At the end of my penultimate semester at the University of Michigan, and in the final days of my editing career at The Daily, I’ve found myself turning to songs that I used to hate — the kind of tearjerking, stereotypical goodbye songs that always seem tailormade for these moments in life so that anybody who even mildly connects with the sentiment can feel understood. I’m not proud.
The tune I’m particularly focused on is one of the most cliché songs I can think of, an out-of-character two-minute ballad from America’s most famous punk band that has probably soundtracked a million graduation slideshows. “Good Riddance (Time of Your Life),” if you don’t have an immediate visceral reaction to its iconic opening guitar notes, is actually a pretty great composition.
“Good Riddance” is an extraordinary simple yet brilliantly efficient megahit, a no-frills punk song that just happens to be played on acoustic instead of electric guitar, with a quickly recorded string section thrown in for radio. Billie Joe Armstrong’s lyrics are intended to be sarcastic, as the narrator basically tells his ex to hit the road, because it’s over and you have to move on — his “I hope you had the time of your life” chorus is supposed to be a biting riff on the famous song from “Dirty Dancing.”
“Good Riddance” soon became the song that defined Green Day. It played over a scene in “Seinfeld” ’s final season, which probably more than anything is what catapulted it into the public consciousness. After it was seen by millions on TV, the song became a hit at proms and graduations, understandably losing its edge as kids and adults alike took Billie Joe’s words at face value and interpreted the song as a nostalgic, sort of “Auld Lang Syne”-esque jam (in the public’s defense, Billie Joe doesn’t actually sound especially sarcastic as he sings — “For what it’s worth, it was worth all the while” is a decently sweet thing to sing).
This exposure turned “Good Riddance” into the worst thing a song could be in the eyes of the public: sentimental. Quote-unquote “real” Green Day fans didn’t like the people who only knew the band’s biggest, least representative song, and even among the general public, the song hit that saturation point where any use of it anywhere felt totally unoriginal, greeted by eye-rolls and sighs. It turned into “Over the Rainbow” or “What a Wonderful World” or, more recently, “Hallelujah.”
But, in a moment of maybe weakness or nostalgia or just a desire to connect with music on an emotional level, I looked up “Good Riddance,” listened and really enjoyed it. Admittedly, I’m a bigger fan of the alternate, demo version that ended up as the B-side to “Brain Stew,” with its faster, strummed guitar, stringless arrangement and lack of that self-conscious false start intro.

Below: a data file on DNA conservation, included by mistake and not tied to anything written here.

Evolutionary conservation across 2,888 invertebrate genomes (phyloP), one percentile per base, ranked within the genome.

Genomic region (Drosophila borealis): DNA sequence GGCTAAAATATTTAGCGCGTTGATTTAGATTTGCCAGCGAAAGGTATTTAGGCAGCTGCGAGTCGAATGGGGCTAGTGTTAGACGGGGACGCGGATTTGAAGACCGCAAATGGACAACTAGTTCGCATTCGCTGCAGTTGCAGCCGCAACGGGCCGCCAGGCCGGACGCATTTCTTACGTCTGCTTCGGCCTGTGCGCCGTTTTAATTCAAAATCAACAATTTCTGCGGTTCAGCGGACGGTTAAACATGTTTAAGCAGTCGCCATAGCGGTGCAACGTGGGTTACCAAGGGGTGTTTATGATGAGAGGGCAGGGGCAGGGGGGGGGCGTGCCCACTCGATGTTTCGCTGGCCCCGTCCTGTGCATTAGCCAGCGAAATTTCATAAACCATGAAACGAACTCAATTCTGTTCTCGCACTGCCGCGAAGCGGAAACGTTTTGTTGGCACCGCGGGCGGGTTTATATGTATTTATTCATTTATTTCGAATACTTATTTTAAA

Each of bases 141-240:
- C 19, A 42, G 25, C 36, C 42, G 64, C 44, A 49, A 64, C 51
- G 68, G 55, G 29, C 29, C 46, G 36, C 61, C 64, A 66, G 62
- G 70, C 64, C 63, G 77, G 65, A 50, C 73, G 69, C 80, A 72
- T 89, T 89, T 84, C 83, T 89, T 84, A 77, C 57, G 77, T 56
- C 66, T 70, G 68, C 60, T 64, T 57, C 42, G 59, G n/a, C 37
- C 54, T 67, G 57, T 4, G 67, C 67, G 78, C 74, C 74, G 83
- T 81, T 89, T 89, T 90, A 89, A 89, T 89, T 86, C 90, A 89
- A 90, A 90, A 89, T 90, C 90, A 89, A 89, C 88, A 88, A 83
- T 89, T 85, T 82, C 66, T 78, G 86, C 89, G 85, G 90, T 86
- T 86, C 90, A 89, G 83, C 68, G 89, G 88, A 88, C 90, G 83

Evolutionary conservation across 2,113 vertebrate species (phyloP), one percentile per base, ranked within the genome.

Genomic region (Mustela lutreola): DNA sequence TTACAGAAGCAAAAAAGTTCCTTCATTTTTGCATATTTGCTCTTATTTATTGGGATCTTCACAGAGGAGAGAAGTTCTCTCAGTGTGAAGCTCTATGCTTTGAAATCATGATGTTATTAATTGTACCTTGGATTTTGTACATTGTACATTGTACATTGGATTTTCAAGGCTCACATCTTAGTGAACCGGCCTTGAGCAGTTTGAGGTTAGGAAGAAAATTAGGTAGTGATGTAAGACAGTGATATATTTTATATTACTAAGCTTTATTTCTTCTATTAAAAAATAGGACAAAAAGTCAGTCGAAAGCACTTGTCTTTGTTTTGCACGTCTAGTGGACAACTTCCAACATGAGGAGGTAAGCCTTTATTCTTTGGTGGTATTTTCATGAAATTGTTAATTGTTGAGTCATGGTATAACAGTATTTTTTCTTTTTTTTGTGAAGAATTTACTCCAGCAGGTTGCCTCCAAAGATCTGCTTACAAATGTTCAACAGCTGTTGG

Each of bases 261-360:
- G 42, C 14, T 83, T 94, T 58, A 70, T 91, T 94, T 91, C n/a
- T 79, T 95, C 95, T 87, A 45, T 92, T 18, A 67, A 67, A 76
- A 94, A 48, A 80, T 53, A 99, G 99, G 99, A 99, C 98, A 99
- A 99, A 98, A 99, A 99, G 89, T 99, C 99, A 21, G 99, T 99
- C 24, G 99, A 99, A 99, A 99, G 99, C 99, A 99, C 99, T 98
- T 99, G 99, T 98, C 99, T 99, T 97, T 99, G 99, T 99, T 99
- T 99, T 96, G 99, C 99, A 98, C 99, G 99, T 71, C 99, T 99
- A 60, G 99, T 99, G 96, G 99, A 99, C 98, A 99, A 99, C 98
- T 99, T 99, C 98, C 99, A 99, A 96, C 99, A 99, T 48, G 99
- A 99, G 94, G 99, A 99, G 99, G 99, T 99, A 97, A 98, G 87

But either version showcases Armstrong’s strength as a songwriter, emphasizing his ability to make a point in the most efficient and catchiest way possible. If it were played at the volume of, say, “Basket Case,” “Good Riddance” would likely be an uncontroversial top tier Green Day hit among its fanbase, with its harder sound keeping it out of TV and high schools’ reach.
I think it helps the song’s reputation, too, that Green Day is no longer “the band that sings ‘Time of Your Life.’ ” They’ve been lucky and talented enough to have an incredible second wind as artists, and now they’ve gained a wider audience and deeper catalog of good songs than they ever did in the ’90s. “Good Riddance” is no longer the song that misrepresents Green Day, but rather one composition in a deep arsenal of punk and arena rock. They can pull it out for the encore sing-along if they want, but at this point, with all the band’s other hits, they’re not even obligated to play it.
I get that “Good Riddance” is an easy song to get sick of, and if you heard it constantly from the late ’90s into the 2000s I completely understand why you’d never want to hear it again. It’s repetitive, simple and seems to have a cloyingly lame message (“the past was good!”). I’m totally fine with the moratorium we seemed to be placed on the song in pop culture, but if it makes some kind of “Don’t Stop Believin’ ”-type resurgence after being used ironically in a prestige TV show (or even just something zeitgeisty and young), I think that would be a well-deserved fate.
Maybe I get too caught up in the idea of canons, of songs being good or bad not based on the actual recordings, but on whether they’re over- or underrated by the general public. Not all music has to be cool or accepted as great or undiscovered by licensing agencies. Sometimes, the most obvious, true statement of feeling is the best option. If some people listen to “Good Riddance” and think, “Yeah, I did have the time of my life,” that’s still pretty cool.